How can China be so ambitious? It’s thought that the revised target has been made possible by an uptick in solar installations thanks to new government supports for the industry. China’s government introduced its first unified national feed-in tariff for solar energy in August, guaranteeing a price significantly higher for solar power than was previously being paid by various state agencies. Note that feed-in tariffs are believed to have driven three-quarters of global photovoltaic solar power installations.
To give you a sense of the scale of what China’s trying to achieve, consider this: at the end of 2010, the country had less than 1 GW of installed solar capacity. A government think-tank reported in August that it expected there to be 2 GW of installed solar capacity by the end of 2011.
The revised plan does not change the existing, equally ambitious target for wind power, of 100 GW of installed capacity. Add on hydropower and biofuels, and China plans to install over 500GW of renewable energy by 2020.
Of course, we shouldn’t think that these exciting plans mean China has its carbon emissions under control. The country has built an average of one new coal-fired power station every single week for the law few years to meet its rapidly growing energy needs. Getting China, as well as India, to agree to discuss signing up to a possible future Kyoto-style agreement on emissions reductions was the number one achievement at the Durban UN climate conference last week. It’s likely that China would struggle to maintain its current breakneck pace of energy growth under any legally-binding emissions reduction regime unless it was able to perfect and retro-fit its coal plants with carbon-capture and storage technology.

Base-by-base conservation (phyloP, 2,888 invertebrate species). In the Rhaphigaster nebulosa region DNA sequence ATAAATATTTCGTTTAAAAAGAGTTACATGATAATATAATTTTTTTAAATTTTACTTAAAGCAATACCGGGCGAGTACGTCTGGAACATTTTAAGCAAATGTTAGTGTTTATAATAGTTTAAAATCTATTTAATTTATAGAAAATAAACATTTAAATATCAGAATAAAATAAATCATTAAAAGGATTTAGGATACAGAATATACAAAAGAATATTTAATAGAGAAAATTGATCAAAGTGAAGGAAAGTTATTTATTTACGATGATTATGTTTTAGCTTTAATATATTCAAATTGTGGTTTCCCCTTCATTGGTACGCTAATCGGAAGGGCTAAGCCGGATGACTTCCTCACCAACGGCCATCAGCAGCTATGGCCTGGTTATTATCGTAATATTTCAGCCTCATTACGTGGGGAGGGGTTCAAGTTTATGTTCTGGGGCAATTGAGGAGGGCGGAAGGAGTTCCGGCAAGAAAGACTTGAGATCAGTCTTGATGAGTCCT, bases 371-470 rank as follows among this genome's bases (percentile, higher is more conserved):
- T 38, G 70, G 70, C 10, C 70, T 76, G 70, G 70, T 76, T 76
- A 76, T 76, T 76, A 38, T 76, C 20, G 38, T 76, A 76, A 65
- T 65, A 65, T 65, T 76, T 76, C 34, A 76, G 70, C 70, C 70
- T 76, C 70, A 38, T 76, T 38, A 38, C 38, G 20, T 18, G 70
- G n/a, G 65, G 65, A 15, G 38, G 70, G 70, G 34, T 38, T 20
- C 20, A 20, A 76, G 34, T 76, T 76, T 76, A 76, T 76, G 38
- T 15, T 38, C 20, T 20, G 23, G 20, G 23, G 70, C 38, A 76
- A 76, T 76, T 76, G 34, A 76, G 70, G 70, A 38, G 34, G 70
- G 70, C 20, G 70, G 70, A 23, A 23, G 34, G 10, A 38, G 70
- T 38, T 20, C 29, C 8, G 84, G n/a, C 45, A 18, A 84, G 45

For more recent news on China’s renewable plans, see China: Yet Another Strong Renewable Energy Push.
Renewable energy picture courtesy of shutterstock
Posted: 16 Dec 2011 10:49 AM PST
Arizona Public Service Co. (APS) customers will see there electric bills drop $0.21 a month as a result of falling solar panel prices and cost savings realized on the utility’s renewable energy program, the Arizona Republicreports.
APS charges customers a monthly tariff to provide incentives for them to make use of renewable energy and improve the energy efficiency of their homes and businesses. The state’s utility regulator, the Arizona Corporation Commission, voted late Wednesday to reduce the tariff from a maximum $4.05 to a maximum $3.84 per month.
APS’ 2012 budget is increasing, to $106 million from $96 million, even with the renewable energy/energy conservation tariff reduction. APS is rolling $19 million that was either saved or earned via its news solar power plants through state production tax credits into the 2012 budget, APS’ renewable energy director Eran Mahrer told Arizona Republic reporter Ryan Randazzo.